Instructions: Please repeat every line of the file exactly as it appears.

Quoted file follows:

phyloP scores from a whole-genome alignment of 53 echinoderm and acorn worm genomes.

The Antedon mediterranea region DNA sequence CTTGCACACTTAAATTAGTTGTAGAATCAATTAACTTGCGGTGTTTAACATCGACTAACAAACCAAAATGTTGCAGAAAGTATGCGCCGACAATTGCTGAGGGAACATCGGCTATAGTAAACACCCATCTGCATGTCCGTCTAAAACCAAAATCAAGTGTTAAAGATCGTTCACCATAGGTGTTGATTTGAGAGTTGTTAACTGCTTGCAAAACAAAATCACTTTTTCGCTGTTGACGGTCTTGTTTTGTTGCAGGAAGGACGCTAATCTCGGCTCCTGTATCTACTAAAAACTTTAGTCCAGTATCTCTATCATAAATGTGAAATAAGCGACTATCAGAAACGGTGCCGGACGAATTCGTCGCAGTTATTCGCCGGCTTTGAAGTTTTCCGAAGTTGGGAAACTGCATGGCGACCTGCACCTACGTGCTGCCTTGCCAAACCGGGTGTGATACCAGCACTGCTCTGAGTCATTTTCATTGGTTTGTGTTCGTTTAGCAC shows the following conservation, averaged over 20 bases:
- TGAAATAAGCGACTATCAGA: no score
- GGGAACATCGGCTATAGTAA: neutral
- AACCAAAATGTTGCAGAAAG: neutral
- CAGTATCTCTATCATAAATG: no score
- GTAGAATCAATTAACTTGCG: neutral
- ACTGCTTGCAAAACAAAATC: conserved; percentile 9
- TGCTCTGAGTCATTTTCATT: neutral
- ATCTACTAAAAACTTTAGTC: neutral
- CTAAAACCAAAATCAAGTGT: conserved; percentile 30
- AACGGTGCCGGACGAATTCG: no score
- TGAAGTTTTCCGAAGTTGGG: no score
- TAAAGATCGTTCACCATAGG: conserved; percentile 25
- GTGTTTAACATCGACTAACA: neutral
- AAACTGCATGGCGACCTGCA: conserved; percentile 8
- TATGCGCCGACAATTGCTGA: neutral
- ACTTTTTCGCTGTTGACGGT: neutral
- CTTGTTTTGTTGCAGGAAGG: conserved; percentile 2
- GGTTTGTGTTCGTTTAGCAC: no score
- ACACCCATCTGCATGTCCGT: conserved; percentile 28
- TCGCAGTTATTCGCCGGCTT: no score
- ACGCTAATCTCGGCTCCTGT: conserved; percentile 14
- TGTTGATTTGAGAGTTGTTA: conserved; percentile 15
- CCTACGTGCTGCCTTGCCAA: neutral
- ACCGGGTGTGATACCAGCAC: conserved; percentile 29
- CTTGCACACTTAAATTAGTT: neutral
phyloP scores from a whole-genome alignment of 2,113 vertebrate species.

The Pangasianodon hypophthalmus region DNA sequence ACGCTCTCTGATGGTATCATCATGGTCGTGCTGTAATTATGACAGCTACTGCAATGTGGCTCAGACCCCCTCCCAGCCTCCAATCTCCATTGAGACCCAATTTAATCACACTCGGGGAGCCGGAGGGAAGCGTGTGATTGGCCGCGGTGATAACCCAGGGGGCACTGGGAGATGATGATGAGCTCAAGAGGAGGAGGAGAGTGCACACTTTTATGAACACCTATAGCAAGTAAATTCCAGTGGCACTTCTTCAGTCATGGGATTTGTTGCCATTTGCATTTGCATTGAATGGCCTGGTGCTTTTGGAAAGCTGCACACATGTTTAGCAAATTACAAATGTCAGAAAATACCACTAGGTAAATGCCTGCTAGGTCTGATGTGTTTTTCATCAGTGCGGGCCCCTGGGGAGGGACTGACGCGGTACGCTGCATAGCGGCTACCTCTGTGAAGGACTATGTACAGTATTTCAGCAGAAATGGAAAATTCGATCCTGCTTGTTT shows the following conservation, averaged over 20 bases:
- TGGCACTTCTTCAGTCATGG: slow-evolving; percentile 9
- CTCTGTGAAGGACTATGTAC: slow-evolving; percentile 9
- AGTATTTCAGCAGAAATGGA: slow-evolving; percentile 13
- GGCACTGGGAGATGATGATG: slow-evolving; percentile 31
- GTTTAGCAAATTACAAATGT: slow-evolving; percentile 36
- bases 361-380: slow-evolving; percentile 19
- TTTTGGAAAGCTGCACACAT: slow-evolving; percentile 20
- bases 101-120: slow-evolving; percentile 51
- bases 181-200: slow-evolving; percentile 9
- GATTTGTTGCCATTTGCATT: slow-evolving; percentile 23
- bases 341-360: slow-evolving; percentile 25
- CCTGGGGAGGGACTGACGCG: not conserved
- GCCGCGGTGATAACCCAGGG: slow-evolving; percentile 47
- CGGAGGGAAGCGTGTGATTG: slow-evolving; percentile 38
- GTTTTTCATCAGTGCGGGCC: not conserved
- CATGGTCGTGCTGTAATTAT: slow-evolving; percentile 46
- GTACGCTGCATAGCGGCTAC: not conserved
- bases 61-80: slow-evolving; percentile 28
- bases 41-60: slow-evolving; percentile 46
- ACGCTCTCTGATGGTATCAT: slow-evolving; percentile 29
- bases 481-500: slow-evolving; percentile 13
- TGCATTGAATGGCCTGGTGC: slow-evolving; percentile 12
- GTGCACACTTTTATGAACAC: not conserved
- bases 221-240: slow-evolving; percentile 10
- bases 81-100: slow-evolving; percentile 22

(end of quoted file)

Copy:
phyloP scores from a whole-genome alignment of 53 echinoderm and acorn worm genomes.

The Antedon mediterranea region DNA sequence CTTGCACACTTAAATTAGTTGTAGAATCAATTAACTTGCGGTGTTTAACATCGACTAACAAACCAAAATGTTGCAGAAAGTATGCGCCGACAATTGCTGAGGGAACATCGGCTATAGTAAACACCCATCTGCATGTCCGTCTAAAACCAAAATCAAGTGTTAAAGATCGTTCACCATAGGTGTTGATTTGAGAGTTGTTAACTGCTTGCAAAACAAAATCACTTTTTCGCTGTTGACGGTCTTGTTTTGTTGCAGGAAGGACGCTAATCTCGGCTCCTGTATCTACTAAAAACTTTAGTCCAGTATCTCTATCATAAATGTGAAATAAGCGACTATCAGAAACGGTGCCGGACGAATTCGTCGCAGTTATTCGCCGGCTTTGAAGTTTTCCGAAGTTGGGAAACTGCATGGCGACCTGCACCTACGTGCTGCCTTGCCAAACCGGGTGTGATACCAGCACTGCTCTGAGTCATTTTCATTGGTTTGTGTTCGTTTAGCAC shows the following conservation, averaged over 20 bases:
- TGAAATAAGCGACTATCAGA: no score
- GGGAACATCGGCTATAGTAA: neutral
- AACCAAAATGTTGCAGAAAG: neutral
- CAGTATCTCTATCATAAATG: no score
- GTAGAATCAATTAACTTGCG: neutral
- ACTGCTTGCAAAACAAAATC: conserved; percentile 9
- TGCTCTGAGTCATTTTCATT: neutral
- ATCTACTAAAAACTTTAGTC: neutral
- CTAAAACCAAAATCAAGTGT: conserved; percentile 30
- AACGGTGCCGGACGAATTCG: no score
- TGAAGTTTTCCGAAGTTGGG: no score
- TAAAGATCGTTCACCATAGG: conserved; percentile 25
- GTGTTTAACATCGACTAACA: neutral
- AAACTGCATGGCGACCTGCA: conserved; percentile 8
- TATGCGCCGACAATTGCTGA: neutral
- ACTTTTTCGCTGTTGACGGT: neutral
- CTTGTTTTGTTGCAGGAAGG: conserved; percentile 2
- GGTTTGTGTTCGTTTAGCAC: no score
- ACACCCATCTGCATGTCCGT: conserved; percentile 28
- TCGCAGTTATTCGCCGGCTT: no score
- ACGCTAATCTCGGCTCCTGT: conserved; percentile 14
- TGTTGATTTGAGAGTTGTTA: conserved; percentile 15
- CCTACGTGCTGCCTTGCCAA: neutral
- ACCGGGTGTGATACCAGCAC: conserved; percentile 29
- CTTGCACACTTAAATTAGTT: neutral
phyloP scores from a whole-genome alignment of 2,113 vertebrate species.

The Pangasianodon hypophthalmus region DNA sequence ACGCTCTCTGATGGTATCATCATGGTCGTGCTGTAATTATGACAGCTACTGCAATGTGGCTCAGACCCCCTCCCAGCCTCCAATCTCCATTGAGACCCAATTTAATCACACTCGGGGAGCCGGAGGGAAGCGTGTGATTGGCCGCGGTGATAACCCAGGGGGCACTGGGAGATGATGATGAGCTCAAGAGGAGGAGGAGAGTGCACACTTTTATGAACACCTATAGCAAGTAAATTCCAGTGGCACTTCTTCAGTCATGGGATTTGTTGCCATTTGCATTTGCATTGAATGGCCTGGTGCTTTTGGAAAGCTGCACACATGTTTAGCAAATTACAAATGTCAGAAAATACCACTAGGTAAATGCCTGCTAGGTCTGATGTGTTTTTCATCAGTGCGGGCCCCTGGGGAGGGACTGACGCGGTACGCTGCATAGCGGCTACCTCTGTGAAGGACTATGTACAGTATTTCAGCAGAAATGGAAAATTCGATCCTGCTTGTTT shows the following conservation, averaged over 20 bases:
- TGGCACTTCTTCAGTCATGG: slow-evolving; percentile 9
- CTCTGTGAAGGACTATGTAC: slow-evolving; percentile 9
- AGTATTTCAGCAGAAATGGA: slow-evolving; percentile 13
- GGCACTGGGAGATGATGATG: slow-evolving; percentile 31
- GTTTAGCAAATTACAAATGT: slow-evolving; percentile 36
- bases 361-380: slow-evolving; percentile 19
- TTTTGGAAAGCTGCACACAT: slow-evolving; percentile 20
- bases 101-120: slow-evolving; percentile 51
- bases 181-200: slow-evolving; percentile 9
- GATTTGTTGCCATTTGCATT: slow-evolving; percentile 23
- bases 341-360: slow-evolving; percentile 25
- CCTGGGGAGGGACTGACGCG: not conserved
- GCCGCGGTGATAACCCAGGG: slow-evolving; percentile 47
- CGGAGGGAAGCGTGTGATTG: slow-evolving; percentile 38
- GTTTTTCATCAGTGCGGGCC: not conserved
- CATGGTCGTGCTGTAATTAT: slow-evolving; percentile 46
- GTACGCTGCATAGCGGCTAC: not conserved
- bases 61-80: slow-evolving; percentile 28
- bases 41-60: slow-evolving; percentile 46
- ACGCTCTCTGATGGTATCAT: slow-evolving; percentile 29
- bases 481-500: slow-evolving; percentile 13
- TGCATTGAATGGCCTGGTGC: slow-evolving; percentile 12
- GTGCACACTTTTATGAACAC: not conserved
- bases 221-240: slow-evolving; percentile 10
- bases 81-100: slow-evolving; percentile 22